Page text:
Why Are People Freaking Out About These Boring SpaceX Satellites?

A SpaceX Falcon 9 rocket launched 10 Iridium Next satellites from Space Launch Complex-4E at Vandenberg Air Force Base on Friday, March 30.
A SpaceX Falcon 9 rocket launched 10 Iridium Next satellites from Space Launch Complex-4E at Vandenberg Air Force Base on Friday, March 30, 2018. (Image credit: SpaceX)

SpaceX pulled off another successful launch today, lofting a set of new polar-orbiting satellites. By itself, this Falcon 9 launch isn't unique. It's the fifth SpaceX launch this year.

The launch was far less pioneering than SpaceX's maiden flight of the more massive Falcon Heavy rocket (carrying a Tesla car and a mannequin called "Starman") in February. SpaceX did reuse one of its rockets for today's liftoff, but that's old hat by now for the space company, which started reusing rockets exactly a year ago.

Yet, the new launch still generated worldwide attention. Why?

The answer has to do with what SpaceX launched: a set of satellites that will expand Iridium's Internet of Things (IoT) NEXT network. Earlier today (March 30), at 10:13 a.m. EDT (1413 GMT), SpaceX lofted the fifth set of 10 Iridium NEXT satellites from Vandenberg Air Force Base in California. The launch was successful, according to Iridium. "All 10 new satellites have successfully communicated with the Iridium Satellite Network Operation Center and are preparing to begin testing," the company wrote in an update.

The 50 satellites currently in Iridum's NEXT network, including the 10 new ones, are improving tracking of IoT devices. The IoT refers to a growing trend of connecting common appliances or objects (such as fridges or shipping containers) to the internet to share information. "These devices are designed to do everything from tracking endangered species and monitoring power lines, to controlling shipping container temperature levels or serving as tsunami warning systems," Iridium said of its NEXT-tracked points of contact.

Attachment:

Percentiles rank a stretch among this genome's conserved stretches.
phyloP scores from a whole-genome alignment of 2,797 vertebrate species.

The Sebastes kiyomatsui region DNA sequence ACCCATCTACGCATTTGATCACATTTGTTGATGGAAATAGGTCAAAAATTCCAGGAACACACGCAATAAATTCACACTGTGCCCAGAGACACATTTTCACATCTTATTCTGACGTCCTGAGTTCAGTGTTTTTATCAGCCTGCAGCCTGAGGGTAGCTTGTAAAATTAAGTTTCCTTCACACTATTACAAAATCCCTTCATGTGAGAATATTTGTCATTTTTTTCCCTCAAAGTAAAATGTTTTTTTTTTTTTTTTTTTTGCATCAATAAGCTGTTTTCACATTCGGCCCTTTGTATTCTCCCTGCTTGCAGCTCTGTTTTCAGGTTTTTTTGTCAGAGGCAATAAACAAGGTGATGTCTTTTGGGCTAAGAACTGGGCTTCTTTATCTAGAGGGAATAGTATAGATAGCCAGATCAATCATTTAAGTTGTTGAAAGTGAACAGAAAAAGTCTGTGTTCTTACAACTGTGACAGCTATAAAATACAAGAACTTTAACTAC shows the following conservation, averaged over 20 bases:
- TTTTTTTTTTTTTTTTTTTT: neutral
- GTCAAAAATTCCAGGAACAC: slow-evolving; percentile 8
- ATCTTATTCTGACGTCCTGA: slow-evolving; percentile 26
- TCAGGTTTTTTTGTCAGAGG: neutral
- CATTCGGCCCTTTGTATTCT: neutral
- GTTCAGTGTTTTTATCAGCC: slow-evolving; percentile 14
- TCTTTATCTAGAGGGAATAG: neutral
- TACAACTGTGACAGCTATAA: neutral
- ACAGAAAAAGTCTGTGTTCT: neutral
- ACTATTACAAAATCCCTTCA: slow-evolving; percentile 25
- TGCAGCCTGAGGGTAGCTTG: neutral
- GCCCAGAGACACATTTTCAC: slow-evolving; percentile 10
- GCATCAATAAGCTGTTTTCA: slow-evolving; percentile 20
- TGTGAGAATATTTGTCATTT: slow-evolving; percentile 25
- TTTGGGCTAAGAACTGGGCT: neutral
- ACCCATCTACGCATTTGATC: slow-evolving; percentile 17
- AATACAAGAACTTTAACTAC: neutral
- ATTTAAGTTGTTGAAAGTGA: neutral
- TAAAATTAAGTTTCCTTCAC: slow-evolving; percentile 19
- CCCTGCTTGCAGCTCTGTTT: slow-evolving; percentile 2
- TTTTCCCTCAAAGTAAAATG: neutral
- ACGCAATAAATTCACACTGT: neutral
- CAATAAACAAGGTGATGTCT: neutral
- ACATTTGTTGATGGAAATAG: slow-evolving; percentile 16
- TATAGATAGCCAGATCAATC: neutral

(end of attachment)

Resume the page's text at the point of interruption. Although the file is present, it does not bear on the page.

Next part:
Tracking these devices by satellite provides an extra advantage, because in rural locations, cellphone coverage is hard to come by. Iridium promises better tracking than before, using L-band broadband service. L-band is faster than the satellite ground terminals that would be used in its place, said Maritime Executive, a business magazine. Ka-band tracking is an even faster protocol, but its global extent was limited at least as late as 2014, according to NASA. That makes L-band a good start for Iridium.

Here's where things get interesting. The NEXT network isn't nearly at full capacity, but before long it is going to cover the entire Earth. Iridum NEXT will see three more launches this year. By the time NEXT is fully deployed, at the end of 2018, it will include 75 satellites — 66 that are operational satellites and nine as on-orbit spares (in case something happens to the operating ones). Another six satellites will be available as ground spares.

This is already attracting attention among Iridium subscribers. New people are joining faster than expected, Iridium chief executive Matt Desch said in a statement. Around the time of the launch, Iridium's subscriptions surpassed 1 million people.

So, SpaceX's launch — as regular as it appeared — is important because it will help Iridium better track devices all over the Earth. As NEXT becomes more powerful, this will generate all sorts of tracking information to benefit customers. For example, tracking shipping containers will increase delivery accuracy and security. Monitoring remote power lines from afar will reduce the time needed to check them in person, Desch said.

NEXT represents just one point in the growth of the global IoT market. According to Forbes, this market will triple, going from $157 billion in 2016 to $457 billion in 2020. While manufacturing is driving most of the growth right now, chances are, more consumers and companies will use IoT in the next three years. Will you be one of them? Time will tell.

Originally published on Live Science.

Elizabeth Howell
Live Science Contributor
Elizabeth Howell is a regular contributor to Live Science and Space.com, along with several other science publications. She is one of a handful of Canadian reporters who specializes in space reporting. Elizabeth has a Bachelor of Journalism, Science Concentration at Carleton University (Canada) and an M.Sc. Space Studies (distance) at the University of North Dakota. Elizabeth became a full-time freelancer after earning her M.Sc. in 2012. She reported on three space shuttle launches in person and once spent two weeks in an isolated Utah facility pretending to be a Martian.